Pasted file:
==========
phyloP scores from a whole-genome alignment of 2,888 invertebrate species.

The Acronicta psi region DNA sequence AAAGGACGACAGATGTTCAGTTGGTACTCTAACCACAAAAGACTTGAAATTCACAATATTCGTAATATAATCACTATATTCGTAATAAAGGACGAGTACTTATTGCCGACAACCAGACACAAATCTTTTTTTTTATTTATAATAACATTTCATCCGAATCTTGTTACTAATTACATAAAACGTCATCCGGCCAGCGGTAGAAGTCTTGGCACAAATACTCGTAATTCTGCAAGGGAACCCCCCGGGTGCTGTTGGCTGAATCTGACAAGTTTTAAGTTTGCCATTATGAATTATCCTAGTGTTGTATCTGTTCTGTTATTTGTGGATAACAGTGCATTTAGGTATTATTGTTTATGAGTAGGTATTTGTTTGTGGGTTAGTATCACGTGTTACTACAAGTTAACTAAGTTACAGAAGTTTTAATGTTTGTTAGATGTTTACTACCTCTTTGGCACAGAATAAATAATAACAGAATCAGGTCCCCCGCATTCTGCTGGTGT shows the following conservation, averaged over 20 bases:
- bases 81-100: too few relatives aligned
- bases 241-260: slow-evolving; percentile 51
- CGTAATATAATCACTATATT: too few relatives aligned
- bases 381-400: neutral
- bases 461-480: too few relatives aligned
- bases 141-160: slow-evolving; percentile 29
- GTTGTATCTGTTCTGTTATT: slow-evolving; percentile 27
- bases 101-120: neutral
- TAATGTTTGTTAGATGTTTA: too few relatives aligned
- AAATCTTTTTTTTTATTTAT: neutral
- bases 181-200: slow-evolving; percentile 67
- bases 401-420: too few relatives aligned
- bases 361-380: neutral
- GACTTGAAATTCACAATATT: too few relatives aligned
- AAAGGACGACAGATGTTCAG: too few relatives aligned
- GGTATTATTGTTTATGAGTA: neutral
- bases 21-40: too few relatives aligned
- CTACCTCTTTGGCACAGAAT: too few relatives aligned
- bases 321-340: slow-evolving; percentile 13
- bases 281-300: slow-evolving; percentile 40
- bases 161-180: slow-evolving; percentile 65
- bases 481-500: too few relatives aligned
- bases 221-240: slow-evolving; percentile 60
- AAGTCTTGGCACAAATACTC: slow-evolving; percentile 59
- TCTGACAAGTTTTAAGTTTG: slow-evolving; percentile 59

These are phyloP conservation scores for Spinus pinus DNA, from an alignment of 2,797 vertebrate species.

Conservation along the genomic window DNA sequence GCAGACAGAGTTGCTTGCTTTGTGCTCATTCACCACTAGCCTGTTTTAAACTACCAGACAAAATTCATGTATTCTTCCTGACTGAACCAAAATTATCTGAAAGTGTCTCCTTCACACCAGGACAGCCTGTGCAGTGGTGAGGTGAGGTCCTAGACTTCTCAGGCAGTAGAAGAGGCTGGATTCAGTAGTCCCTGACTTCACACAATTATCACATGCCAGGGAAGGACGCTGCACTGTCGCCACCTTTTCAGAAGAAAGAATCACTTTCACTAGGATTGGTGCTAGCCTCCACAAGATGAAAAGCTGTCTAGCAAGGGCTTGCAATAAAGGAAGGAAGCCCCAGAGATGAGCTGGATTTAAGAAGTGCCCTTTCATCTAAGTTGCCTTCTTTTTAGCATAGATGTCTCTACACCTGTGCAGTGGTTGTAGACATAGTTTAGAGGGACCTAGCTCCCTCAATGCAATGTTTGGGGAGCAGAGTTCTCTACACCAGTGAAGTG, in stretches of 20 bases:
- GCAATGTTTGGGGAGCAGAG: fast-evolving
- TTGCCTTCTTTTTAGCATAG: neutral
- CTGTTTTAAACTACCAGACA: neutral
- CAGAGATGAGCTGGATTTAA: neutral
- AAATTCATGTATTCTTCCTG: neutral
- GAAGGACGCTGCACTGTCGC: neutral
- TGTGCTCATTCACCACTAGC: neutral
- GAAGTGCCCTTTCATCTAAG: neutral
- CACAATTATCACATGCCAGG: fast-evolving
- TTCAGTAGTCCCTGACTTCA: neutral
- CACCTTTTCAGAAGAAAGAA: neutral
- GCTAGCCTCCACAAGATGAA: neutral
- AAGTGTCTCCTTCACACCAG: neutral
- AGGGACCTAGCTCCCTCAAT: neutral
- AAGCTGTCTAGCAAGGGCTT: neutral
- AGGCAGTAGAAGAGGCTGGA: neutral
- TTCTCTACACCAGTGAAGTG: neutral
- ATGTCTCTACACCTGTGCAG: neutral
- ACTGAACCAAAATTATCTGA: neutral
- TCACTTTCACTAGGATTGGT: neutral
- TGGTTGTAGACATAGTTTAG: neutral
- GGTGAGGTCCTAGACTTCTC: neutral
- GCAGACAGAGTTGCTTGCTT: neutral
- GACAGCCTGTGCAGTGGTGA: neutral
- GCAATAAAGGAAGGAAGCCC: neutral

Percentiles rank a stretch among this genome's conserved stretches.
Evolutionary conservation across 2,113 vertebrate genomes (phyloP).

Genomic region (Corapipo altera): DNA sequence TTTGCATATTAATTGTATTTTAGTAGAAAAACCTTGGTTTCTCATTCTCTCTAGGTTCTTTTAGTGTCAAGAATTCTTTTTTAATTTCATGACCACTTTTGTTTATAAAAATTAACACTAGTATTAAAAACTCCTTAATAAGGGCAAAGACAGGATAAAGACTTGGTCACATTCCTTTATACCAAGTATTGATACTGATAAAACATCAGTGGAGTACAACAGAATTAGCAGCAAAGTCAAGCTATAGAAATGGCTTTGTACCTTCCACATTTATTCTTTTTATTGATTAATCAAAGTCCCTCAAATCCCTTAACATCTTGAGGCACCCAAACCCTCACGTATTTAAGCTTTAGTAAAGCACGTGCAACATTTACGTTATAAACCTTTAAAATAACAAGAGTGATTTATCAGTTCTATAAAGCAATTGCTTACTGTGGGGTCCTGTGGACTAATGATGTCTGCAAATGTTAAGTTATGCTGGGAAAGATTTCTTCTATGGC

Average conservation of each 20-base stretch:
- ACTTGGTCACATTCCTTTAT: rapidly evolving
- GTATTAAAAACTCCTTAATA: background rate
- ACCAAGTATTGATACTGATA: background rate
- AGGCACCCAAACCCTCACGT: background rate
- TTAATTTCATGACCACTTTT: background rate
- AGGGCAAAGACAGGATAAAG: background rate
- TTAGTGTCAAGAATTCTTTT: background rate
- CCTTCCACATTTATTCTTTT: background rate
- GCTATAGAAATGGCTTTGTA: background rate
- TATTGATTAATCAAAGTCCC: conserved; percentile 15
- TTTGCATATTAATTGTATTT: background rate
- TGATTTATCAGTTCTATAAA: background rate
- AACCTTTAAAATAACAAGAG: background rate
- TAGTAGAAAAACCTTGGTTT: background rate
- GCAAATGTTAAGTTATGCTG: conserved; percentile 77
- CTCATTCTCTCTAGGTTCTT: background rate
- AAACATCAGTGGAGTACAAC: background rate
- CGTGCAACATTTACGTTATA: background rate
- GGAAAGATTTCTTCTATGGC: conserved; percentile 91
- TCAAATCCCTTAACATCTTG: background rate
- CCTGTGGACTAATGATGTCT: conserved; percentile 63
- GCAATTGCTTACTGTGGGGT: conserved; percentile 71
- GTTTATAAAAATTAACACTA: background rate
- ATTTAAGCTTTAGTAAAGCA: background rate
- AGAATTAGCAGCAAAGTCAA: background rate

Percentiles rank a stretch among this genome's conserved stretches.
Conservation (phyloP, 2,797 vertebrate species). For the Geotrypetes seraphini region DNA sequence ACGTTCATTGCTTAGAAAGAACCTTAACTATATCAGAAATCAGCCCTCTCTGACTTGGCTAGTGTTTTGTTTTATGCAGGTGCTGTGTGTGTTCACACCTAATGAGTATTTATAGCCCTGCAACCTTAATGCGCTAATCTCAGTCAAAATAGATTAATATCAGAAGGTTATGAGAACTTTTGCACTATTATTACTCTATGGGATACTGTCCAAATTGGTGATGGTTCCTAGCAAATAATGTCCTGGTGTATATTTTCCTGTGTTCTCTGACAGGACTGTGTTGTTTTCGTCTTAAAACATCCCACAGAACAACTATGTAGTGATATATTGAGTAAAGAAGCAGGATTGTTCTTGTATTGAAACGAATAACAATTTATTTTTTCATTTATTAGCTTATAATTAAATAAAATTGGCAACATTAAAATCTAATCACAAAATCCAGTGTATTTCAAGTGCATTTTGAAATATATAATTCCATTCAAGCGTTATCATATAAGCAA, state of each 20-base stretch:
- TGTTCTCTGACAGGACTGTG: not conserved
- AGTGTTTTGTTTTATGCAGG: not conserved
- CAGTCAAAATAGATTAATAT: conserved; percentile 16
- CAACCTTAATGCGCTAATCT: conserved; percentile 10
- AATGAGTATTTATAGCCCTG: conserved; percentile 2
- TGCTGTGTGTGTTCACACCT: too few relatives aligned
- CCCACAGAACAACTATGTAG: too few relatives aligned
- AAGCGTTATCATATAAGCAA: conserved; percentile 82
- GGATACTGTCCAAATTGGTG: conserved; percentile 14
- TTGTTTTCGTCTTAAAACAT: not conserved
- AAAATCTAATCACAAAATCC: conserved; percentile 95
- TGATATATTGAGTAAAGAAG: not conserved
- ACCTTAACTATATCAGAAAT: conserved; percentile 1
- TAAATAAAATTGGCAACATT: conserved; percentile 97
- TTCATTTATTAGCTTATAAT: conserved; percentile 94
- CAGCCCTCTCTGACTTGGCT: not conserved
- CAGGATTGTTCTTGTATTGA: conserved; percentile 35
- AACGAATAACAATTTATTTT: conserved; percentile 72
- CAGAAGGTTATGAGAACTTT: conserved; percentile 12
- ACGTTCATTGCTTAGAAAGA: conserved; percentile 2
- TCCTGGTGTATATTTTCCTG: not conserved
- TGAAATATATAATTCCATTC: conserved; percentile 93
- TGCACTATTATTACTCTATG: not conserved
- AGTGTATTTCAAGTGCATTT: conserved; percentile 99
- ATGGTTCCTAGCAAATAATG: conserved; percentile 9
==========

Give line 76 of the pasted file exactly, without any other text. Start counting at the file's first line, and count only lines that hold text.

- CGTGCAACATTTACGTTATA: background rate